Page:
The NBA finals are right around the corner. As fans root for their favorite team, commentators often compare current players to those from the past including Michael Jordan, Charles Barkley, Larry Bird and Meadowlark Lemon. Lemon toured for more than two decades with the Harlem Globetrotters basketball team. He played in more than 16,000 lifetime career basketball games and helped changed the face of American history, Black history, and sports history. We talked with Lemons in 2015 about his famous hook shot, how visions have transformed his life, and how he became a Christian.
Lemon opens up how visions have played into his success including his famous hook shot.
“Visions have been instrumental throughout my life. I truly believe that I would never have become the success I’ve become were it not for my visions. I’m not saying that I can gaze into a crystal ball and predict the winner of next year’s Super Bowl. However, I am someone who firmly believes that if I can visualize doing something before it actually happens, my chances of achieving the goal are even greater…I used this same approach when I played basketball. The records will show that toward the end of my career I made the so-called ‘impossible shot’ [hook-shot] more than 70 percent of the time. Before I took the shot, even while facing away from the net, I would actually visualize the ball leaving my hand and going through the hoop…That same approach applies to other areas of life. True visions have transformed my time on this earth from mere existence to joyful living. As the saying goes, if you aim at nothing, you are sure to hit it. A worthwhile life begins with a bold vision.”
“Where there is no vision, the people perish: but he that keepeth the law, happy is he.” Proverbs 29:18
Lemon reflects on how he became a Christian.
“I love sharing the story about meeting the man who changed my life-His name is Jesus Christ. In 1982, a friend of mine told me I needed Jesus Christ in my life. He led me in a simple prayer asking Jesus into my heart. After saying the prayer, I wish I could say my life changed completely in the next instant, but there were no flashing lights and sirens as I would have expected. I was sincere when I prayed. I really did want the Lord’s presence in my life. In the coming weeks and months my faith grew. I realized that God had cleaned me up on the inside and my desires had changed. I wanted to know more about the Lord and His Word and I wanted to learn anything I could about having a closer relationship with the Lord. In less than a year, I began sharing my testimony about the prayer that led me to the Man [Jesus Christ] who changed my life. As I began to realize who I was and whose I was, I saw that God had known me even when I didn’t know Him. God had been with me all the time. I read in the Bible that God gives us the desires of our hearts.”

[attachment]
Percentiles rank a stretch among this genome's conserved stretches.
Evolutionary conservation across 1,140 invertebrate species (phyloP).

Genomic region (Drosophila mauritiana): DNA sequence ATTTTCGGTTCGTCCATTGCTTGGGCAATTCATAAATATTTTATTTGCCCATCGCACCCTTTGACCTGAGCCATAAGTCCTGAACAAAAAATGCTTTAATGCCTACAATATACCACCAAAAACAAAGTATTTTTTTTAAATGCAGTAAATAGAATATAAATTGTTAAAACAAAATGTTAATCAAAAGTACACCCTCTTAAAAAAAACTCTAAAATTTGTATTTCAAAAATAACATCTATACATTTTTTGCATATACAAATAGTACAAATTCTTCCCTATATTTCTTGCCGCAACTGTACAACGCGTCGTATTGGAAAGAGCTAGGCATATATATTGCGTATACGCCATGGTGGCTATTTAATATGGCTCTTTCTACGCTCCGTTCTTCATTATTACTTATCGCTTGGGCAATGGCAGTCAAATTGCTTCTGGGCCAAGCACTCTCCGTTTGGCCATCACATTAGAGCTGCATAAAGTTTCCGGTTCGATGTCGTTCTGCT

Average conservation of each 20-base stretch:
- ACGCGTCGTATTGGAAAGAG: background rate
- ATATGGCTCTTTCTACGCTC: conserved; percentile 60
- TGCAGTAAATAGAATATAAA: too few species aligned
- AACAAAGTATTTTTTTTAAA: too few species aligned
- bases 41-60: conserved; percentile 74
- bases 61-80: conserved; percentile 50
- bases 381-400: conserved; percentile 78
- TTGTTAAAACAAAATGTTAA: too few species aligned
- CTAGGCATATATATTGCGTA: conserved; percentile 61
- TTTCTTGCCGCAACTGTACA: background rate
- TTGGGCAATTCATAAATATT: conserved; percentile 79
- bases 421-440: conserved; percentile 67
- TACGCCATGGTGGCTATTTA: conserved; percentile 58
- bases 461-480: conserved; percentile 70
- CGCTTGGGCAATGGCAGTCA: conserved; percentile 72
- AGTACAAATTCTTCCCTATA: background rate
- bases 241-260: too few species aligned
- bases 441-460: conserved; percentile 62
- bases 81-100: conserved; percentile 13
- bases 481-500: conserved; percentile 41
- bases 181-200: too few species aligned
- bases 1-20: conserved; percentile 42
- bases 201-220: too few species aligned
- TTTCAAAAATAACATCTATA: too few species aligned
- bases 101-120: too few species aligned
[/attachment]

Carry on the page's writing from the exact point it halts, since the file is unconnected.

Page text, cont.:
Have vision. You don’t have to look into a crystal ball. Take time this week and pray and ask God what His vision for your life is. Write down the things that he shares with you. God often speaks to us through His word, the Bible, the Holy Spirit and sometimes even through other people. As He reveals things to you, be obedient and trust Him. Don’t lean on your own understanding of the situation or even your own skill set. Remember that God used unqualified people throughout the Bible to accomplish His purposes.
Take the shot and share your faith. Whether it is a friend, teammate or family member, God wants us to share our faith with those around us. Pray and ask Him to guide you who to share with and to give you the words to say. God is also working on the heart of that person as well through the power of the Holy Spirit. Don’t worry if the person doesn’t accept Christ right away. Listen to the questions or hesitations they might have about becoming a Christian and see if you can answer them. If you don’t know the answer, that’s okay. Let them know that you don’t know the answer, but that you will help them find it by connecting them with someone at church.
Finish strong. Each of us has been entrusted with time, talent and treasure. We may not be professional athletes, rocket scientists or millionaires, but we each have a responsibility to use the things God has given us to help others and glorify God. Take time this week to reflect on how you are using the things that have been entrusted to you. Ask a friend, small group leader or pastor if they see talents or gifts in you that you may not be using. Often times, those close to us can identify things in us that we might see ourselves. They can also encourage you in ways to use those gifts and talents. Sometimes it is helpful to take a spiritual gifts assessment.
To read our entire interview with Meadowlark Lemon, click here.